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  • Skirmishing, The Irish World, and Empire, 1876-86
  • Niall Whelehan (bio)

In 1867, the abortive rising staged by the movement broadly known as Fenianism marked the last attempt at insurrection undertaken by nationalists in Ireland in the nineteenth century. The rising wholly failed in its objectives. Key arrests, due to the work of informers and spies, left the volunteers uncoordinated and without direction.1 It was, in the words of one historian, "a botched, pathetic, farce."2 This episode and the persistent collapse of insurrection in the field led particular Fenians to rethink the physical force tradition in the following years. Changing definitions of propaganda of the deed emerged that recognized the tactical limitations of armed uprising and embraced new forms of action. These new departures in political violence, imagined by Fenians resident in New York, were particularly contentious in that they embraced small-group and individual violence—what Jeremiah O'Donovan Rossa labeled "Skirmishing"—along with the use of explosives in targeting symbolic public buildings in Great Britain. [End Page 180]

In 1876, when Rossa and Patrick Ford publicized a Skirmishing Fund in The Irish World, which listed a circulation of 35,000 at the time, it was met with markedly more opposition than enthusiasm among Fenians. A large body of nationalist opinion regarded anything less than open warfare as unjustifiable, barbaric, and plainly criminal. Moreover, many were concerned that any such campaign would stir up dangerous anti-Irish feeling in Britain. In seeking to explain and legitimize these anomic forms of political violence the Skirmishers needed to substantially revise the conventional "physical force tradition" explanation. In the attempt to anticipate criticism of Skirmishing, The Irish World approached the matter by questioning the confused morality of regular or "civilized warfare." In this way, the rhetoric that explained Skirmishing drew significantly from episodes of colonial conflict. Ideas of warfare were challenged through citing the excesses of state violence in the colonies while Skirmishing was framed as a response to British misrule, not only in Ireland, but also throughout the empire.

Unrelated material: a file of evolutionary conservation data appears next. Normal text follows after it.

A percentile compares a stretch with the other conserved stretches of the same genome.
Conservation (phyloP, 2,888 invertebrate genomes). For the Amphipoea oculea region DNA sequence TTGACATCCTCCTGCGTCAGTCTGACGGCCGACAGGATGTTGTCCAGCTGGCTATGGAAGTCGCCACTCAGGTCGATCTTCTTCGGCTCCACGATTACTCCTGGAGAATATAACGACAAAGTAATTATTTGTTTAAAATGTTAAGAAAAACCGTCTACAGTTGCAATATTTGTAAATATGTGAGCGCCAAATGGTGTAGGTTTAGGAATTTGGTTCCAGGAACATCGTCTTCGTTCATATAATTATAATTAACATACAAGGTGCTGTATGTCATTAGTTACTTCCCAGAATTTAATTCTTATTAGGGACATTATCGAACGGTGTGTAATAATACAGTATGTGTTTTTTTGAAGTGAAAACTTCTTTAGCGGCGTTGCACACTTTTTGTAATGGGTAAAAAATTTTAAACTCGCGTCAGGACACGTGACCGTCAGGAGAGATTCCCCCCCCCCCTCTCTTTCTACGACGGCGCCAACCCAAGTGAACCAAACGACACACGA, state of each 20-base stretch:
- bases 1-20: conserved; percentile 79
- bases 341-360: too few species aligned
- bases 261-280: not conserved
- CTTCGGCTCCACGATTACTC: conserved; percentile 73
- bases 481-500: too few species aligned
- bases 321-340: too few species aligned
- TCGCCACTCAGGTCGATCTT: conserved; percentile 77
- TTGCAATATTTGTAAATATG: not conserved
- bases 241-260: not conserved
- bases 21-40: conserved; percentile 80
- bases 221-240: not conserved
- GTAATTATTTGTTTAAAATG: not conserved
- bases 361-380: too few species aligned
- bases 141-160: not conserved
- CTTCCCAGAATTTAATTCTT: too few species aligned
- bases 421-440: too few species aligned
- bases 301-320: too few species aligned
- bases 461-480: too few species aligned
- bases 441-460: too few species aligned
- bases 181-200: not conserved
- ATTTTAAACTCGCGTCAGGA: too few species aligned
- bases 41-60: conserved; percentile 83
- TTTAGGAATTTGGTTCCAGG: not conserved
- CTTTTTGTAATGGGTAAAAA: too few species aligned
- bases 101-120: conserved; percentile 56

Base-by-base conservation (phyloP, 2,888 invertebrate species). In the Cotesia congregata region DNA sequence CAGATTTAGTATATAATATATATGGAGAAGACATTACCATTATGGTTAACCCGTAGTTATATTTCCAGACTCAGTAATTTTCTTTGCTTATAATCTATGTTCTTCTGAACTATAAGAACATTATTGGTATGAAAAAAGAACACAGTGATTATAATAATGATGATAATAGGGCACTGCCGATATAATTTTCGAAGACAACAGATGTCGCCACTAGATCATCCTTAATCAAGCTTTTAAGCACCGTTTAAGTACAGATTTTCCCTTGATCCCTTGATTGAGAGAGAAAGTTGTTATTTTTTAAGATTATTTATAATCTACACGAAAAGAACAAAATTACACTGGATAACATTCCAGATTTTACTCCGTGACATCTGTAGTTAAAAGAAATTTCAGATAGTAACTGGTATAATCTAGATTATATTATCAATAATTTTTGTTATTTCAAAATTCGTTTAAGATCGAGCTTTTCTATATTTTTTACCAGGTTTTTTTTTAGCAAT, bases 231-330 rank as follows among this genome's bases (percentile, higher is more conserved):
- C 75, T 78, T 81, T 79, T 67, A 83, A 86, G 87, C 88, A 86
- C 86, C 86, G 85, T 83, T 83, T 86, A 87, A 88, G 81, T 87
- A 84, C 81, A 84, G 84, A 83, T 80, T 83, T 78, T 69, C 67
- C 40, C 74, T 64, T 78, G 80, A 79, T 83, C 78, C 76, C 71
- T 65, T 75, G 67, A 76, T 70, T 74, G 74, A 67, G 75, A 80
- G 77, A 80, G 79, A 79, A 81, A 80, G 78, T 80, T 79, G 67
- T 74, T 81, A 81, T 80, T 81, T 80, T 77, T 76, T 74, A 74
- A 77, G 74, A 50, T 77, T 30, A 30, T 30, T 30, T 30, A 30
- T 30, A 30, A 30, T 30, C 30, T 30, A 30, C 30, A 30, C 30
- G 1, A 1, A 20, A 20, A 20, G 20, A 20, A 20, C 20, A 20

This essay considers definitions of Skirmishing within the context of imperial violence. Recently, research on the Skirmishing campaign has expanded thanks to significant scholarly interest.3 Christy Campbell's Fenian Fire (2002) examined the alleged "jubilee plot" to assassinate Queen Victoria and role of informers in the American organizations, while Seán McConville's Irish Political Prisoners, 1848–1992 (2003) has added new work on the Skirmisher's severe experiences in British prisons.4 Understanding how the Skirmishers challenged the IRB's traditional physical force nationalism was the central theme of Máirtín Ó Catháin's essay (2003) on Irish republicans in Scotland. Ó Catháin linked Skirmishing with the tradition of Ribbonism in the area and demonstrated how working-class republicans [End Page 181] were alienated by a staid and cautious IRB organization that was middle-class in composition. He closed his essay by calling for further research on the relationship between rural violence and propaganda of the deed not only in Ireland, but also across Europe.5 Lindsey Clutterbuck (2004) has located the Skirmishers within the genesis of twentieth-century terrorism: however, the author acknowledges that she found no occasion, during her research, where Irish Republicans defined themselves as terrorists.6

Current scholarship treating the "home" nationalist organizations has made considerable inroads toward contextualizing the place of the US Fenians within the factionalism that characterized Irish nationalism in the late nineteenth century. M.J. Kelly (2006) and Owen McGee (2005) have provided welcome and diverse additions to existing literature on the various strands of Fenianism. While Kelly viewed the "bankrolling" of the IRB as the principal function of the American organizations, McGee explored the connections between Fenians in Ireland, Britain, and the US. Employing extensive empirical research, McGee highlighted the antagonisms that were generated within the nationalist movement due to the Skirmisher's actions while he underlined how the British administration cynically exploited the dynamite attacks in order to weaken the IRB.7 [End Page 182]

Patrick Ford is a figure who weaves in and out of broader works on Irish-American nationalism but rarely seems to merit specific study. James Rodechko's biography (1976) offered a limited...


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